This article was published in the November 1, 1996 edition of The Phoenix.
It was written by Elizabeth Weber.

The Strange History of the Temple of the Book and Key

For most of the first half of this century, at seven minutes to seven each Thursday night, seven senior men in dark suits and garnet ties would arise from dinner and walk side by side to a small Egyptian-style temple at the end of Whittier Place. This temple was the meeting house of Swarthmore's own secret honor society, Book and Key.

Photo Courtesy Friends' Library

While Book and Key was active, only its members ever saw the inside of the windowless temple. Its four stained glass windows (a book, a key, the scales of justice, and the number 232) were illuminated from behind. The first floor contained a meeting room, with a lectern holding a large copy of the Bible (which is currently stored in Friends' Library). The benches just outside the Admissions office are also from the temple.

Book and Key members first saw the inside of the temple in May of their Junior year. As the March 28, 1966 Delco Times describes, "Selection for the Book and Key was a ritual. At a gathering of junior classmen, one would be tapped for membership every seven minutes until seven new members were selected. Tap night was on the first Thursday in May--at seven minutes before 7 p.m....The first visit to the Book and Key meeting House the following Thursday night was also a ritualistic affair. Every three minutes, a new member presented himself at the door--where he waited. Suddenly a 'ghost' hand would reach out the door and yank the new member inside, where initiation rites and a welcome dinner--cooked in a basement kitchen--awaited." In some years, the new initiates would not emerge from the temple until the next morning.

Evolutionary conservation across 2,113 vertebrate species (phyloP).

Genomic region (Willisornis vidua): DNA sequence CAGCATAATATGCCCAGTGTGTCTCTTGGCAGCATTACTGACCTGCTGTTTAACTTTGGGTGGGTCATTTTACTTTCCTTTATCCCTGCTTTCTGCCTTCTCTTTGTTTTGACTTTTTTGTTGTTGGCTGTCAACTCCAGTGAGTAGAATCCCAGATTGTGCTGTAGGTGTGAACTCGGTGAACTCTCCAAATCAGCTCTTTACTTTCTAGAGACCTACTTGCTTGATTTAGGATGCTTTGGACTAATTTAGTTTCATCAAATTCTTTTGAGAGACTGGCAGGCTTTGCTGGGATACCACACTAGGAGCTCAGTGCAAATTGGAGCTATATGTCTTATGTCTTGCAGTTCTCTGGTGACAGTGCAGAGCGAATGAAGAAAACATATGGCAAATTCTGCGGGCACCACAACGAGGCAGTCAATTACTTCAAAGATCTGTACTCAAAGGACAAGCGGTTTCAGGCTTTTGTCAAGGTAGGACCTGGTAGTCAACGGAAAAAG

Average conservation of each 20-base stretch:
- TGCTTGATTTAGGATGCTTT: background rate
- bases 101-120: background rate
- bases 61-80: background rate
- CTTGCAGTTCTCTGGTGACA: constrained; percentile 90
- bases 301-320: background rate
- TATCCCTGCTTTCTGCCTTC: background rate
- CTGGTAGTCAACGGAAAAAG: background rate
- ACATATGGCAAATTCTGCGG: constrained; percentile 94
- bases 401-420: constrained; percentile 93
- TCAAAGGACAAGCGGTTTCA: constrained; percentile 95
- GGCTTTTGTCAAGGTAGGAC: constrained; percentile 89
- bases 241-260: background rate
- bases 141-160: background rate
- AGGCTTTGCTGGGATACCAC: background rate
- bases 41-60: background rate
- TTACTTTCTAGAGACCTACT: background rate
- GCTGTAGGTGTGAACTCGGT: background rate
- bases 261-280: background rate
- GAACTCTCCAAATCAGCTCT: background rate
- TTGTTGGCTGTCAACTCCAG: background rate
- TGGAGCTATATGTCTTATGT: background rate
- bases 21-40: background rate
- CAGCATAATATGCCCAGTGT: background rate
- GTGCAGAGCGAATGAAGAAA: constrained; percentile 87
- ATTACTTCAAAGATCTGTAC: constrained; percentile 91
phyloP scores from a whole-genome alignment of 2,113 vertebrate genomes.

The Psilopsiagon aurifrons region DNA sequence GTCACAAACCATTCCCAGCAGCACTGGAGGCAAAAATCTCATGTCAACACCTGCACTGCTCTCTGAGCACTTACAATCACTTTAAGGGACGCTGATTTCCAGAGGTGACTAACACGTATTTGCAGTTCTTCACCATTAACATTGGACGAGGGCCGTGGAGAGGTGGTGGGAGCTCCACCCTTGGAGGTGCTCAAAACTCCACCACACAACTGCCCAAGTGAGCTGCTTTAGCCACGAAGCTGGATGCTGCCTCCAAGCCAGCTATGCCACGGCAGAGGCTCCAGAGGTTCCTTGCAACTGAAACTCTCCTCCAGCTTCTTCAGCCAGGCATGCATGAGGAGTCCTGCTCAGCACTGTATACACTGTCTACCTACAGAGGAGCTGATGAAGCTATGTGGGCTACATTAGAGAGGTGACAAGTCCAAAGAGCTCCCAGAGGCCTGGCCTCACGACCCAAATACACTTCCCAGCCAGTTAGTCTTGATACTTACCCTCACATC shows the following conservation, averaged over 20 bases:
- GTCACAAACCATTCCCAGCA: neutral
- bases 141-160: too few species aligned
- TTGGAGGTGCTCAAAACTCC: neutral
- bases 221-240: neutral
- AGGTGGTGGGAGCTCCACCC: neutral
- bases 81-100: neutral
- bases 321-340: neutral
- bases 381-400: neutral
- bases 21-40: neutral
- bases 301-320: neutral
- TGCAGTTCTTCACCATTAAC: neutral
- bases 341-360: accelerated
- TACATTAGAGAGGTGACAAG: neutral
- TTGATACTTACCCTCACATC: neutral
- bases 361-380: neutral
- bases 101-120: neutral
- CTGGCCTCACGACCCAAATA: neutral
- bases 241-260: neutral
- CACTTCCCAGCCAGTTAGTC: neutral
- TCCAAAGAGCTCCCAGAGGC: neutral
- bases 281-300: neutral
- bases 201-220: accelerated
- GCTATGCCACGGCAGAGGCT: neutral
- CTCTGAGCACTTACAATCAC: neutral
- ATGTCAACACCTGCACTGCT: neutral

In a history of the Society written as a tribute to Morris Clothier '90, a founder of the society, Howard Cooper Johnson recalled, "There were immense crowds of students, alumni and townsfolk at the College to witness tap night, as well as the entry into this hall at the time of the annual initiation. The research of some of our professors living in the neighborhood was interrupted by the terrific racket and ringing of the gong on the roof at initiations and compelled the Society to cancel this frivolity."

The text of several versions of the initiation ritual itself can be found in the numerous files on Book and Key in Friends' Library. One version reads, in part, "Do you realize that our action in choosing you has changed your standing from one of the rank and file of the Junior class of Swarthmore College to that of a distinguished member of the Senior class? For we consider that no honor which has been conferred upon you in your college career equals that of being one of the chosen...we have watched you carefully during the past year; have studied your character, noted your actions, and weighed you carefully. After a careful comparison of the results you have been unanimously approved. Had there been one dissenting voice your chance of becoming one of us would have been forever lost...

...After the dialogue incident to your examination, and the proper alarms, you were for the first time admitted to this room, into which none but the chosen may enter. Under the guidance of your companions you were safely conducted past and over obstacles of various kinds which are intended to represent your surmounting all the difficulties which beset your freshman year.

Having reached symbolically the end of your freshman year, you were halted and a dialogue ensued. You were presented with the Book of Knowledge, which you now know is the Holy bible, and we conjoin you that you cherish it and reverence it, not only during your senior year, but throughout your life. It is our firm belief and trust that you will always be guided by its precepts, and hat the manner of its reception by you to-night but adds to your already high regard for it as the proper monitor of the student and of the upright man.

After this interruption, you were conducted once again around the room, meeting with but few obstruction, indicative of the comparative ease of your sophomore year.

Having completed this circuit, you were again halted,, and after an appropriate dialogue, you were presented with the Mystic Key, which we know explain to you symbolizes the virtue and importance of study which opens to the earnest student the secrets of the Universe.